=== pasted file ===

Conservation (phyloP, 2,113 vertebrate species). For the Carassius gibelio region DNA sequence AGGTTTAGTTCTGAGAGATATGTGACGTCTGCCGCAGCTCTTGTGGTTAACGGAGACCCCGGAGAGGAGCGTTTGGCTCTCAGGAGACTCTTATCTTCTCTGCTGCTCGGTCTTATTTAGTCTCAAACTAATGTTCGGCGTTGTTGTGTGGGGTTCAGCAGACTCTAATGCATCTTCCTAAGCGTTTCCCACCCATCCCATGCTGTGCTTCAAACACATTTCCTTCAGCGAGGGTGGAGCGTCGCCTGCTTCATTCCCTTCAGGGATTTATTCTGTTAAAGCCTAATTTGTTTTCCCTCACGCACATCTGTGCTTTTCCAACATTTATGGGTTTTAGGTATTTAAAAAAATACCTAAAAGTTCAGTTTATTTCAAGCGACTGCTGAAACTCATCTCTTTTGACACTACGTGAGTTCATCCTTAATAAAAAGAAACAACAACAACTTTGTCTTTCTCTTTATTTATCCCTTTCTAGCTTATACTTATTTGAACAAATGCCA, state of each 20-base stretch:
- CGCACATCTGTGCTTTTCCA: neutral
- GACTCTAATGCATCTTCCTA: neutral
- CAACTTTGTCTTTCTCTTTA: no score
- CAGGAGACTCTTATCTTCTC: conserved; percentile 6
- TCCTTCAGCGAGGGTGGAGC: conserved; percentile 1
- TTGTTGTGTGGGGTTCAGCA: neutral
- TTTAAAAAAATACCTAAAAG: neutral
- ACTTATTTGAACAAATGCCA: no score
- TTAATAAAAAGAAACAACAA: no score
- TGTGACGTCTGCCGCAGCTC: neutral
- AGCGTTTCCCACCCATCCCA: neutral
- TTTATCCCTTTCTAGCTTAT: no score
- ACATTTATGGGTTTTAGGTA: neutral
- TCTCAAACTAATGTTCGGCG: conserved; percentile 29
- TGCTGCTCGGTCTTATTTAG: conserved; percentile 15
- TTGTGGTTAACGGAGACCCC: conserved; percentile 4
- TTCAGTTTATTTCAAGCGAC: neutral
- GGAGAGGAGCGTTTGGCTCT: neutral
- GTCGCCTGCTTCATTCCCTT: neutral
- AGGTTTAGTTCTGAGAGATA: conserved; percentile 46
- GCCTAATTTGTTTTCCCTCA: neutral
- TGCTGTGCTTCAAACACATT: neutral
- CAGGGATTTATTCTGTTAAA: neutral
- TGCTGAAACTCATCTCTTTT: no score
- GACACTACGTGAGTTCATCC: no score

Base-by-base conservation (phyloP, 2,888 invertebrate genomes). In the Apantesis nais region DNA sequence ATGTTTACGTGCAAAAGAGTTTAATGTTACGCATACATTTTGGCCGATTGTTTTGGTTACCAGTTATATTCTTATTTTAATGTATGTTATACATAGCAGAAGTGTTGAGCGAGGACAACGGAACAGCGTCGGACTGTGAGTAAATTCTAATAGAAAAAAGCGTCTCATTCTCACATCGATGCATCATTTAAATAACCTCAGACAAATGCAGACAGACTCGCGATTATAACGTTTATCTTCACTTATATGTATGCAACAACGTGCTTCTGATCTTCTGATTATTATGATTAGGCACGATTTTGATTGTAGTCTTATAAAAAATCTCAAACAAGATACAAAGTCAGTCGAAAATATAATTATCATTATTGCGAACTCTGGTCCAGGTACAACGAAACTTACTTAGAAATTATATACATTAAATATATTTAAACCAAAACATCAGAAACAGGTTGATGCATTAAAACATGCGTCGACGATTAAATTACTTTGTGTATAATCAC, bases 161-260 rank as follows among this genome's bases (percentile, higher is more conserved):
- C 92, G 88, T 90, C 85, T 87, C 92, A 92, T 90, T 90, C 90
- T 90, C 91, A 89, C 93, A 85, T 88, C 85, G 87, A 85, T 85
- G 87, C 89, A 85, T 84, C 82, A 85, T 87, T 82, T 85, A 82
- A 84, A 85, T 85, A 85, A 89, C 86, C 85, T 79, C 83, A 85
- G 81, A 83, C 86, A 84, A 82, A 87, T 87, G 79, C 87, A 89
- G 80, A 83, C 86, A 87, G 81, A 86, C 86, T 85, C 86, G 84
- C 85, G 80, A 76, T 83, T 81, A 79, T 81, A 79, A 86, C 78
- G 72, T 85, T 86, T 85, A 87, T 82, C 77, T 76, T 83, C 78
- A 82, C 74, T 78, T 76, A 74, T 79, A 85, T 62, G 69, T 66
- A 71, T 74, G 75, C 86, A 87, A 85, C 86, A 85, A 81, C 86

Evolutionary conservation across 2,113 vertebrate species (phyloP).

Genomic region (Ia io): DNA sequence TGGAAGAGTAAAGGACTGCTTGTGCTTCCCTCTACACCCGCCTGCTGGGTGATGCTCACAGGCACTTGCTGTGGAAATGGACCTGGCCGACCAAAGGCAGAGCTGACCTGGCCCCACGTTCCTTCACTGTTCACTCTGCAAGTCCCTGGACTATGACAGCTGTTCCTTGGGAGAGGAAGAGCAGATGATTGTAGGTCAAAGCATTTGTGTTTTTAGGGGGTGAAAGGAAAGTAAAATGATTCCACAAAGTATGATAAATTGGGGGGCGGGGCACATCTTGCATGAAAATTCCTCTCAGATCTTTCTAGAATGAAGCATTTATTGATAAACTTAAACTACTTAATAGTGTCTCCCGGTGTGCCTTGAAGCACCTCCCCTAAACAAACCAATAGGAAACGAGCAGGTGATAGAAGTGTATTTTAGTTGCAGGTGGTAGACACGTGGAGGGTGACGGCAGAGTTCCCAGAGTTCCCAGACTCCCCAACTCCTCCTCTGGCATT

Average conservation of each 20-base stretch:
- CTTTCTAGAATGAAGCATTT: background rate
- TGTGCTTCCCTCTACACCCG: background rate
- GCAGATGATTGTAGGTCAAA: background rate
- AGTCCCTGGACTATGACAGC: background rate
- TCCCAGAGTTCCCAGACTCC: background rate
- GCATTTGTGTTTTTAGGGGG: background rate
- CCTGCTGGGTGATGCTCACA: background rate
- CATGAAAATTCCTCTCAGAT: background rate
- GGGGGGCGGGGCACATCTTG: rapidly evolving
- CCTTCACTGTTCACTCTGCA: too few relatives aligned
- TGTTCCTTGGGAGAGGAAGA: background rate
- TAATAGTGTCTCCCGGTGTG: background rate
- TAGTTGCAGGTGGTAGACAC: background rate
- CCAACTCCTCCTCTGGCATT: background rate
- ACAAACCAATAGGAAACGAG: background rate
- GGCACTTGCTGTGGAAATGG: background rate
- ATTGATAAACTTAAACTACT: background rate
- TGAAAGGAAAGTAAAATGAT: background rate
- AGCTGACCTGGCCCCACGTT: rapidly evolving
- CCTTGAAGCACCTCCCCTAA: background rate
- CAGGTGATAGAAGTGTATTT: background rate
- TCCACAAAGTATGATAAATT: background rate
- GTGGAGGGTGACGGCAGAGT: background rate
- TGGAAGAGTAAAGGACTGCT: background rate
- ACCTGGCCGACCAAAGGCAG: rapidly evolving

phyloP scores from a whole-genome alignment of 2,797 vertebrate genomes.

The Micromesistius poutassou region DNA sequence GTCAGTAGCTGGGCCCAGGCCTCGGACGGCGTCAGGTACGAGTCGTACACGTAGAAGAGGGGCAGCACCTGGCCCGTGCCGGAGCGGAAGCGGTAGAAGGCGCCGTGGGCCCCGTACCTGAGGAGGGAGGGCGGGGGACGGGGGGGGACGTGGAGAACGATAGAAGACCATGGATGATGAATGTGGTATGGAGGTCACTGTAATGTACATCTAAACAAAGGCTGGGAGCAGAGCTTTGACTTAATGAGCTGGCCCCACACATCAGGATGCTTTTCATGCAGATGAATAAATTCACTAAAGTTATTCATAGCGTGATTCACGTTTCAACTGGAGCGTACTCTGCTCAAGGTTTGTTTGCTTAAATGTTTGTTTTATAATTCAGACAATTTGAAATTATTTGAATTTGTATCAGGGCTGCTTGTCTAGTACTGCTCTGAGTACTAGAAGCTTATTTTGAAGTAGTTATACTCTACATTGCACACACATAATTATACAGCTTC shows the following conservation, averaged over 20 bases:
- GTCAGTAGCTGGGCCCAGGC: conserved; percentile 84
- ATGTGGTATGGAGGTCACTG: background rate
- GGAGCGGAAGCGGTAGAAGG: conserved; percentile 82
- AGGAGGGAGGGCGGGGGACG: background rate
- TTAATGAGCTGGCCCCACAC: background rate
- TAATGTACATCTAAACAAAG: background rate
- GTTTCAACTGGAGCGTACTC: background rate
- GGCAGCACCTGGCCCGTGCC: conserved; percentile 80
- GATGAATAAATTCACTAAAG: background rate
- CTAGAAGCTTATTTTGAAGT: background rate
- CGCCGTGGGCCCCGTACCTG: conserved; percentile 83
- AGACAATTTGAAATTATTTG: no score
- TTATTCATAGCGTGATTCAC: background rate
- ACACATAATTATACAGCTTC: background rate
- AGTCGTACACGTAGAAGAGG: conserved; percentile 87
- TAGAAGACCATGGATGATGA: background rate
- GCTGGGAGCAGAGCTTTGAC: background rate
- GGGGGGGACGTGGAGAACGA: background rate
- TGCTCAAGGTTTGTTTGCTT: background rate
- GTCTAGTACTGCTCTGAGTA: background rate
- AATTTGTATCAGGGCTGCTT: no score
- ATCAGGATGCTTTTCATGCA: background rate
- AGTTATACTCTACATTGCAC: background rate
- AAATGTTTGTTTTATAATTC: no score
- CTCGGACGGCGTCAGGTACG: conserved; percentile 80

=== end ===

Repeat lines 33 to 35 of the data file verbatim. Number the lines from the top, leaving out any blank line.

- G 80, A 83, C 86, A 87, G 81, A 86, C 86, T 85, C 86, G 84
- C 85, G 80, A 76, T 83, T 81, A 79, T 81, A 79, A 86, C 78
- G 72, T 85, T 86, T 85, A 87, T 82, C 77, T 76, T 83, C 78